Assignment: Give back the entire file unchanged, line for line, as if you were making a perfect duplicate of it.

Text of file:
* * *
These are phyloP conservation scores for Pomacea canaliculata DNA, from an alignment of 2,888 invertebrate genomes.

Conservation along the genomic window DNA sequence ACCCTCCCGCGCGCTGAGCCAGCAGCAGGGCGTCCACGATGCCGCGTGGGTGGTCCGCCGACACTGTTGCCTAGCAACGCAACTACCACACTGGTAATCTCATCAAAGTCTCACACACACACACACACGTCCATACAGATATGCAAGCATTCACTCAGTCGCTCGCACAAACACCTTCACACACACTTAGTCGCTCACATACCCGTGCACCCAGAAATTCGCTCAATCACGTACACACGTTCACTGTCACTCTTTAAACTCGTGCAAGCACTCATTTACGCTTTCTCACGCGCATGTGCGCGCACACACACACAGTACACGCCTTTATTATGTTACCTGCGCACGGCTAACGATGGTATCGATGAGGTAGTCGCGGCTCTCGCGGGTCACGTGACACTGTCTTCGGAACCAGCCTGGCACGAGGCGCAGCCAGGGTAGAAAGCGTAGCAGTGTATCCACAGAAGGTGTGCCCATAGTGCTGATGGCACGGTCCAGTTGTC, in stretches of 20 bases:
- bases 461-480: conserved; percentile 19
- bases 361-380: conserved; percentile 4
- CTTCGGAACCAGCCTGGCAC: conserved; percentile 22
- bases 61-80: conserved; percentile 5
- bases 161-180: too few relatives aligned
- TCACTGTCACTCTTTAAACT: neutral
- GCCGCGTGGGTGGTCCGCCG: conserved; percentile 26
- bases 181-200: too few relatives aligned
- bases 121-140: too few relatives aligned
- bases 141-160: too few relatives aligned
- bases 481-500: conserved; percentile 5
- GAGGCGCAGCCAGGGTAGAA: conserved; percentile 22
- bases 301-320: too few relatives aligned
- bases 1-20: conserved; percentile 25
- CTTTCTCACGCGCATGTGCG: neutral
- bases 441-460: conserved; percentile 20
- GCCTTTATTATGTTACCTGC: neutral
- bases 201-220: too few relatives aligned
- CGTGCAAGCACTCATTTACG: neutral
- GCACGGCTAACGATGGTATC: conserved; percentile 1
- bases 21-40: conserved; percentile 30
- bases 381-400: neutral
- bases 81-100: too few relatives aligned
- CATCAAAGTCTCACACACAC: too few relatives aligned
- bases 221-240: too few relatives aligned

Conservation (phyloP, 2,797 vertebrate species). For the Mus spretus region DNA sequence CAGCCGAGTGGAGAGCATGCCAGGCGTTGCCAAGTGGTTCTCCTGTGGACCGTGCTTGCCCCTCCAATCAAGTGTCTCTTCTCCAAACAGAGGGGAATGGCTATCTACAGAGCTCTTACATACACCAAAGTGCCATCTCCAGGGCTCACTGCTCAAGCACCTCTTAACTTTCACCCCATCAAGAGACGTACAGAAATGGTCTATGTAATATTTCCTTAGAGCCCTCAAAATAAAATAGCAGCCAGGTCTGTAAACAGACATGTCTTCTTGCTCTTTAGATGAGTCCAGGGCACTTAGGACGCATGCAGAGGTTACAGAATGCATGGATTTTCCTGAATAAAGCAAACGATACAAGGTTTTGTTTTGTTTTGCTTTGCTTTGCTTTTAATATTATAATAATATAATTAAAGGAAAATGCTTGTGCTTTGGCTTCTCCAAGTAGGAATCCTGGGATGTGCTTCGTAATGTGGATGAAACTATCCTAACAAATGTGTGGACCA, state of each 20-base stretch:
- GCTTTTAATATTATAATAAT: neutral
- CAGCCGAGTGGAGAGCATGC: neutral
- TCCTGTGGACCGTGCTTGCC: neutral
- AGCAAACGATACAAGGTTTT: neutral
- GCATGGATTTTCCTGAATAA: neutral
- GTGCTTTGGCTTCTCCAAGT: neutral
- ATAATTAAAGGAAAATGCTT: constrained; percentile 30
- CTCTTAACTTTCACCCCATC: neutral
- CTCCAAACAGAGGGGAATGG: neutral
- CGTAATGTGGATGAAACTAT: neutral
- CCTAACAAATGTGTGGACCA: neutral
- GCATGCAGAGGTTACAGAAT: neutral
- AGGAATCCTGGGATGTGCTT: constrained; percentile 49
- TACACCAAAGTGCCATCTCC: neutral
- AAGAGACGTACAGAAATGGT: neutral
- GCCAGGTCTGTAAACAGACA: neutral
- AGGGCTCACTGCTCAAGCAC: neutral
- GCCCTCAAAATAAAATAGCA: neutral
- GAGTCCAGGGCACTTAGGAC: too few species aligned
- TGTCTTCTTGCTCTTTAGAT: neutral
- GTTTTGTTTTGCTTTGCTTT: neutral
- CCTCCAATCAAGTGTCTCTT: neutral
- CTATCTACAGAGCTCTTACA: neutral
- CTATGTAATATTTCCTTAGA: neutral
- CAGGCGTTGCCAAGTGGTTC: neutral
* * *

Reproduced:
These are phyloP conservation scores for Pomacea canaliculata DNA, from an alignment of 2,888 invertebrate genomes.

Conservation along the genomic window DNA sequence ACCCTCCCGCGCGCTGAGCCAGCAGCAGGGCGTCCACGATGCCGCGTGGGTGGTCCGCCGACACTGTTGCCTAGCAACGCAACTACCACACTGGTAATCTCATCAAAGTCTCACACACACACACACACGTCCATACAGATATGCAAGCATTCACTCAGTCGCTCGCACAAACACCTTCACACACACTTAGTCGCTCACATACCCGTGCACCCAGAAATTCGCTCAATCACGTACACACGTTCACTGTCACTCTTTAAACTCGTGCAAGCACTCATTTACGCTTTCTCACGCGCATGTGCGCGCACACACACACAGTACACGCCTTTATTATGTTACCTGCGCACGGCTAACGATGGTATCGATGAGGTAGTCGCGGCTCTCGCGGGTCACGTGACACTGTCTTCGGAACCAGCCTGGCACGAGGCGCAGCCAGGGTAGAAAGCGTAGCAGTGTATCCACAGAAGGTGTGCCCATAGTGCTGATGGCACGGTCCAGTTGTC, in stretches of 20 bases:
- bases 461-480: conserved; percentile 19
- bases 361-380: conserved; percentile 4
- CTTCGGAACCAGCCTGGCAC: conserved; percentile 22
- bases 61-80: conserved; percentile 5
- bases 161-180: too few relatives aligned
- TCACTGTCACTCTTTAAACT: neutral
- GCCGCGTGGGTGGTCCGCCG: conserved; percentile 26
- bases 181-200: too few relatives aligned
- bases 121-140: too few relatives aligned
- bases 141-160: too few relatives aligned
- bases 481-500: conserved; percentile 5
- GAGGCGCAGCCAGGGTAGAA: conserved; percentile 22
- bases 301-320: too few relatives aligned
- bases 1-20: conserved; percentile 25
- CTTTCTCACGCGCATGTGCG: neutral
- bases 441-460: conserved; percentile 20
- GCCTTTATTATGTTACCTGC: neutral
- bases 201-220: too few relatives aligned
- CGTGCAAGCACTCATTTACG: neutral
- GCACGGCTAACGATGGTATC: conserved; percentile 1
- bases 21-40: conserved; percentile 30
- bases 381-400: neutral
- bases 81-100: too few relatives aligned
- CATCAAAGTCTCACACACAC: too few relatives aligned
- bases 221-240: too few relatives aligned

Conservation (phyloP, 2,797 vertebrate species). For the Mus spretus region DNA sequence CAGCCGAGTGGAGAGCATGCCAGGCGTTGCCAAGTGGTTCTCCTGTGGACCGTGCTTGCCCCTCCAATCAAGTGTCTCTTCTCCAAACAGAGGGGAATGGCTATCTACAGAGCTCTTACATACACCAAAGTGCCATCTCCAGGGCTCACTGCTCAAGCACCTCTTAACTTTCACCCCATCAAGAGACGTACAGAAATGGTCTATGTAATATTTCCTTAGAGCCCTCAAAATAAAATAGCAGCCAGGTCTGTAAACAGACATGTCTTCTTGCTCTTTAGATGAGTCCAGGGCACTTAGGACGCATGCAGAGGTTACAGAATGCATGGATTTTCCTGAATAAAGCAAACGATACAAGGTTTTGTTTTGTTTTGCTTTGCTTTGCTTTTAATATTATAATAATATAATTAAAGGAAAATGCTTGTGCTTTGGCTTCTCCAAGTAGGAATCCTGGGATGTGCTTCGTAATGTGGATGAAACTATCCTAACAAATGTGTGGACCA, state of each 20-base stretch:
- GCTTTTAATATTATAATAAT: neutral
- CAGCCGAGTGGAGAGCATGC: neutral
- TCCTGTGGACCGTGCTTGCC: neutral
- AGCAAACGATACAAGGTTTT: neutral
- GCATGGATTTTCCTGAATAA: neutral
- GTGCTTTGGCTTCTCCAAGT: neutral
- ATAATTAAAGGAAAATGCTT: constrained; percentile 30
- CTCTTAACTTTCACCCCATC: neutral
- CTCCAAACAGAGGGGAATGG: neutral
- CGTAATGTGGATGAAACTAT: neutral
- CCTAACAAATGTGTGGACCA: neutral
- GCATGCAGAGGTTACAGAAT: neutral
- AGGAATCCTGGGATGTGCTT: constrained; percentile 49
- TACACCAAAGTGCCATCTCC: neutral
- AAGAGACGTACAGAAATGGT: neutral
- GCCAGGTCTGTAAACAGACA: neutral
- AGGGCTCACTGCTCAAGCAC: neutral
- GCCCTCAAAATAAAATAGCA: neutral
- GAGTCCAGGGCACTTAGGAC: too few species aligned
- TGTCTTCTTGCTCTTTAGAT: neutral
- GTTTTGTTTTGCTTTGCTTT: neutral
- CCTCCAATCAAGTGTCTCTT: neutral
- CTATCTACAGAGCTCTTACA: neutral
- CTATGTAATATTTCCTTAGA: neutral
- CAGGCGTTGCCAAGTGGTTC: neutral